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3 hours ago, lowlylowlycook said:

@Glitterwolf, I've got that boxed set and it's a nice bit of kit.  I wonder how the weapon ratios would work for forces fighting outside of Europe.  

 

Loosely speaking, forces outside Europe had fewer pikes proportionally. The conquest of Mexico was earlier in the period, so there were also a lot of sword and shield footmen among the historical Spanish. I suspect they would be at a disadvantage against a T-Rex....::o:

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What was the issue with the Warlord Pz IV Exhaust? I went & looked at the pictures & the exhaust looks pretty typical for this tank. The bigger issue seems to be that, like a lot of historical models, it doesn't build into a quite accurate model of anything (the PSC Pz IVs in 15mm suffer from the same issue). The F version lacks the smoke  grenade mount on the hull rear, & the H version still has the split commander's hatch (one-piece hatches were incorporated in the late-G models), the turret would need to remove the side visors & the auxiliary turret face visor in order to make an accurate G or H, etc. I don't know if the instructions specify these differences, but usually wargamers just don't care enough about those details.

 

The Warlord StuG IIIG is, to be fair, an early G produced in early to mid '43, so lack of a saukopf isn't as much as an issue if you build it as it comes in the box (assuming of course accuracy is at all a concern for you). One note: the promo pictures show the MG shield up with an MG mounted. IIRC the shield could only be deployed when the loader hatches were open... there was a hook on the forward hatch that engaged the shield to act as a support to keep it up. I see a lot of models built that show this deployed but it could not stand up on its own... the hatches MUST be open to model accurately. FYI.

 

Damon.

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53 minutes ago, Lars Porsenna said:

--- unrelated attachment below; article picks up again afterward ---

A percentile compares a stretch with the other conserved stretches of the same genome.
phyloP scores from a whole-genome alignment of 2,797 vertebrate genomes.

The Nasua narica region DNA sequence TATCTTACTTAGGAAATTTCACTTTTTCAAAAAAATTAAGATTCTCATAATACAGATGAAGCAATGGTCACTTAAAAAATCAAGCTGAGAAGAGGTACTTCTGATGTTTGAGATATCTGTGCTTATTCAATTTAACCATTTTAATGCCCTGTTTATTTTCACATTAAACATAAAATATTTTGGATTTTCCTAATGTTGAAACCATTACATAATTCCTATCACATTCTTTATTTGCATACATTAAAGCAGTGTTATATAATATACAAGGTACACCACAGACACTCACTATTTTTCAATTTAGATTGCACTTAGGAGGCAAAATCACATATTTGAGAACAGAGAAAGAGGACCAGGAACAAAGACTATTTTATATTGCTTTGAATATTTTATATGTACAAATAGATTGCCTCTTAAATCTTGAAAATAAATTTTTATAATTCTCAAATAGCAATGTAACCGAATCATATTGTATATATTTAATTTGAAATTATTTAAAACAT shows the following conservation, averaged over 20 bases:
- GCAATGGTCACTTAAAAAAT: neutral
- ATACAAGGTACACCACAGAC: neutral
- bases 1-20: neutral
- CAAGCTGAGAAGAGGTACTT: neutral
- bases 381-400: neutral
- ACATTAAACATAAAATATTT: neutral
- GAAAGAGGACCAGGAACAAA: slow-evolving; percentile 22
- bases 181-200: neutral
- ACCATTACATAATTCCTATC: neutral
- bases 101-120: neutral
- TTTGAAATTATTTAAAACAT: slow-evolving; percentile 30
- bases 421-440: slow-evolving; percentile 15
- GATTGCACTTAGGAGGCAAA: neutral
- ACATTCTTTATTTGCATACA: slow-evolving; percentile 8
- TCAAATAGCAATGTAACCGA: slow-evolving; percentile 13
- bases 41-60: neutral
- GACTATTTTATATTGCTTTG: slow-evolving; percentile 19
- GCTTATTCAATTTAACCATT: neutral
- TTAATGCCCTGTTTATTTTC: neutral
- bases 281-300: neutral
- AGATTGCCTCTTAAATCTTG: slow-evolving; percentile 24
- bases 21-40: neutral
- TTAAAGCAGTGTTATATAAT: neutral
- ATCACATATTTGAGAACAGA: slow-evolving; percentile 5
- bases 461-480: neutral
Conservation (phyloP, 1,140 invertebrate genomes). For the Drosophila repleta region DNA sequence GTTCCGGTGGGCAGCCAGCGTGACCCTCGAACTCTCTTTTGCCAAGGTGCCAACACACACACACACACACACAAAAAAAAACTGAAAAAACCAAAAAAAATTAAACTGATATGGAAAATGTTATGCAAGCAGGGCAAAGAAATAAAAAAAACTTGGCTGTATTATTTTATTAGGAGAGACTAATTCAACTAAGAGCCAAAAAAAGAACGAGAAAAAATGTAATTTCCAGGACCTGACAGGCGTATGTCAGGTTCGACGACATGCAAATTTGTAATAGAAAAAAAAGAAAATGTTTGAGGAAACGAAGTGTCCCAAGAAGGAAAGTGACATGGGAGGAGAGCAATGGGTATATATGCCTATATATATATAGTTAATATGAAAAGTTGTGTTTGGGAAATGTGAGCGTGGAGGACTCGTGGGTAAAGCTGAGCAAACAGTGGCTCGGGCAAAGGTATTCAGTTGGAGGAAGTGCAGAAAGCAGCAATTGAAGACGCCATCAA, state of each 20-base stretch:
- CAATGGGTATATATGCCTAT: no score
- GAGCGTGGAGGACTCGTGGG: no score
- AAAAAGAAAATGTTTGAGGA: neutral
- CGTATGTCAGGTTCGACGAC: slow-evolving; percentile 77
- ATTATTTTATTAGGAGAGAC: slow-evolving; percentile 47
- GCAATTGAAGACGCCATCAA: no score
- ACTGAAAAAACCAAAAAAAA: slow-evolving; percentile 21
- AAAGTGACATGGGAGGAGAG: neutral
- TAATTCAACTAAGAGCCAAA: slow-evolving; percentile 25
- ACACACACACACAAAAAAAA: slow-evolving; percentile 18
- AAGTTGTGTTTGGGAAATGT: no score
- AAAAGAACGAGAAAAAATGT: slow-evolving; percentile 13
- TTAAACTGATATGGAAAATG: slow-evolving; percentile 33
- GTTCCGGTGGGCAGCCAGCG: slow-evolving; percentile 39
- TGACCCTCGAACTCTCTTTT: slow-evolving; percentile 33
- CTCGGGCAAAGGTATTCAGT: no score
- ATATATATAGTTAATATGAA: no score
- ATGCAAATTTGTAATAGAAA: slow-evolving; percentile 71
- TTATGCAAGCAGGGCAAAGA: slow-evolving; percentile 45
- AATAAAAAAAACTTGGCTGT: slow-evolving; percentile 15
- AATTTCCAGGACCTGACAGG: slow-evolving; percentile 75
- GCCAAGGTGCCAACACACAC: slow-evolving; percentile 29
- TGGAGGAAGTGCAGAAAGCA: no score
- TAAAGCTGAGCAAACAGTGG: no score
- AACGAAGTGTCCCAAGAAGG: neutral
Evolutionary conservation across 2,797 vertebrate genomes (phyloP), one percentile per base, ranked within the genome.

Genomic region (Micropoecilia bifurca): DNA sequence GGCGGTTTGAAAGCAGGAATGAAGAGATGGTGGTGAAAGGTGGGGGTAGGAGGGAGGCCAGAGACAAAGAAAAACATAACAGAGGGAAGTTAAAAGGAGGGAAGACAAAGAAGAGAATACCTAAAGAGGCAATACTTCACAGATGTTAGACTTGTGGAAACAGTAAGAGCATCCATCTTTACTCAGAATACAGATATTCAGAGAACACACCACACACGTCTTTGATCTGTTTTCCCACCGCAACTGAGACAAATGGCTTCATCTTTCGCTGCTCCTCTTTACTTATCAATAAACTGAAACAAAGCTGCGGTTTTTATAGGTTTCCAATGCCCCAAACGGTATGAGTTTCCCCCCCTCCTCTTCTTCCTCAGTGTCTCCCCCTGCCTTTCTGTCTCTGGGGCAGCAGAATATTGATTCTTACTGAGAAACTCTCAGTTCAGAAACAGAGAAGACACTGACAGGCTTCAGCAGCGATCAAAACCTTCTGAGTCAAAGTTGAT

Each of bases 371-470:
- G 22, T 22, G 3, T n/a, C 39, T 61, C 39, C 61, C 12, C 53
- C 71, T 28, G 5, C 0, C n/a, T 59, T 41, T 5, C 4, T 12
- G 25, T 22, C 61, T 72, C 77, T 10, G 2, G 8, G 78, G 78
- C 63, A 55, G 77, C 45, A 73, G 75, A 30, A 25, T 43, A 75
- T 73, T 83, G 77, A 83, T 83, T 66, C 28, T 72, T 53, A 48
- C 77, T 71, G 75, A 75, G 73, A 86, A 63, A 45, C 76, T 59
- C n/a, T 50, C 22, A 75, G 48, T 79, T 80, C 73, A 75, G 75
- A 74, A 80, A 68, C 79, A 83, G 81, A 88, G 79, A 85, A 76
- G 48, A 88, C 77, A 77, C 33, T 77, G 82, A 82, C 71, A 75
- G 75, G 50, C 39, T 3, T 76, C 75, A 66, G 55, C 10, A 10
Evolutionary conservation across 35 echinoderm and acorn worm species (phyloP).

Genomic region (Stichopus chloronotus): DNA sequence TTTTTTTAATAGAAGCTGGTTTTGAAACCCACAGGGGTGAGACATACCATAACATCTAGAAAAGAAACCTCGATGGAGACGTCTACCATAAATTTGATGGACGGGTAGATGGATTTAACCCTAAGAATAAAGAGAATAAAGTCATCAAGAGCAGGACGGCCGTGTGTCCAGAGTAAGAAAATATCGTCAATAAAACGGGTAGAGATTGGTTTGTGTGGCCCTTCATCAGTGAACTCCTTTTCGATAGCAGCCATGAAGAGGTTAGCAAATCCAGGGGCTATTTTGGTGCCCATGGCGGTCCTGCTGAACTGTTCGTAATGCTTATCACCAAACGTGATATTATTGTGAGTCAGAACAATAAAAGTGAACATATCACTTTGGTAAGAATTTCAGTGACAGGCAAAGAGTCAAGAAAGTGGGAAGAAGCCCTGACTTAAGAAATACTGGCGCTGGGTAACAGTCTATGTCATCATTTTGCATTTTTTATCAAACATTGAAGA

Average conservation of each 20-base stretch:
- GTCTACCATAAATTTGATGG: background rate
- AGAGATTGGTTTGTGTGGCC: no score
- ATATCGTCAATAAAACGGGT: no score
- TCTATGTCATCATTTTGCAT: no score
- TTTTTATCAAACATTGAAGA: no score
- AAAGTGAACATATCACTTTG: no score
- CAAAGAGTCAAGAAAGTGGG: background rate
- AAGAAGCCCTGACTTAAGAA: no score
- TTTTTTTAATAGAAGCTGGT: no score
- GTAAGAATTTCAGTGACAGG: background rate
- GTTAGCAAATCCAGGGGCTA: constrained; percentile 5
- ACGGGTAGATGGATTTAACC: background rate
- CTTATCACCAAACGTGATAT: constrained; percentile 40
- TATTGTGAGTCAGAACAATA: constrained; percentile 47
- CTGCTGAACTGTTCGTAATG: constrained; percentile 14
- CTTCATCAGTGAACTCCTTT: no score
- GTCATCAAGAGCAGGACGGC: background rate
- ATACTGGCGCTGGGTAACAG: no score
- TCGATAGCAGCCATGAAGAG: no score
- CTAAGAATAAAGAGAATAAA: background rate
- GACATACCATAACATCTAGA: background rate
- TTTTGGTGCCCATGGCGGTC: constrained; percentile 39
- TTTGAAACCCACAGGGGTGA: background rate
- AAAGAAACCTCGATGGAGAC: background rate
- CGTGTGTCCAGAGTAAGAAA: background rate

The Warlord StuG IIIG is, to be fair, an early G produced in early to mid '43, so lack of a saukopf isn't as much as an issue if you build it as it comes in the box (assuming of course accuracy is at all a concern for you).

 

I could perhaps clarify that I would like for it to be a later StuG that would allow for a saukopf.  This is more aesthetic than anything else, I just like the look better.  So I would prefer if Warlord made (or had in addition to the current StuG) a later variant.  That said, I wound up with this one as an unboxed cheap deal so I'm not too bent out of shape over it and if I'd been looking for one at full price instead of as an opportunity purchase then I would have looked around more.  

 

But, since I have you here, what distinguishes early from late StuG IIIgs?  They all pretty much look the same to me, so I don't know what the tells are.  

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14 hours ago, Glitterwolf said:

I know it is threading into a grey area, but in this case I would use some Instant mold to create a few more canisters and tools.

 

That's more trouble than it's worth, really.  For now I just distribute the equipment more to fire support squads and let the assault squads travel light.  This seems the best present logical compromise.  Although now that I think on it, I believe the Sdkfz 251/10 sprue from the starter set has 2-3 leftover gas mask canisters that I could use.  

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I don't know for sure about the Germans, but gas mask canisters for most armies in WWII tended to suffer very high rates of combat damage (scratched paint, for instance) that resulted in their being left along the sides of roads.

 

Terrible loss, that. :rolleyes:

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2 hours ago, Doug Sundseth said:

I don't know for sure about the Germans, but gas mask canisters for most armies in WWII tended to suffer very high rates of combat damage (scratched paint, for instance) that resulted in their being left along the sides of roads.

 

Terrible loss, that. :rolleyes:

 

But... but how are you supposed to carry your lunch?  :upside:

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6 hours ago, buglips*the*goblin said:

 

But... but how are you supposed to carry your lunch?  :upside:

 

Lunch?

A good soldier lives on patriotism !

Now MARCH!

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18 hours ago, buglips*the*goblin said:

 

But, since I have you here, what distinguishes early from late StuG IIIgs?  They all pretty much look the same to me, so I don't know what the tells are.  

 

StuGs, like any piece of WWII equipment, is a study of evolution.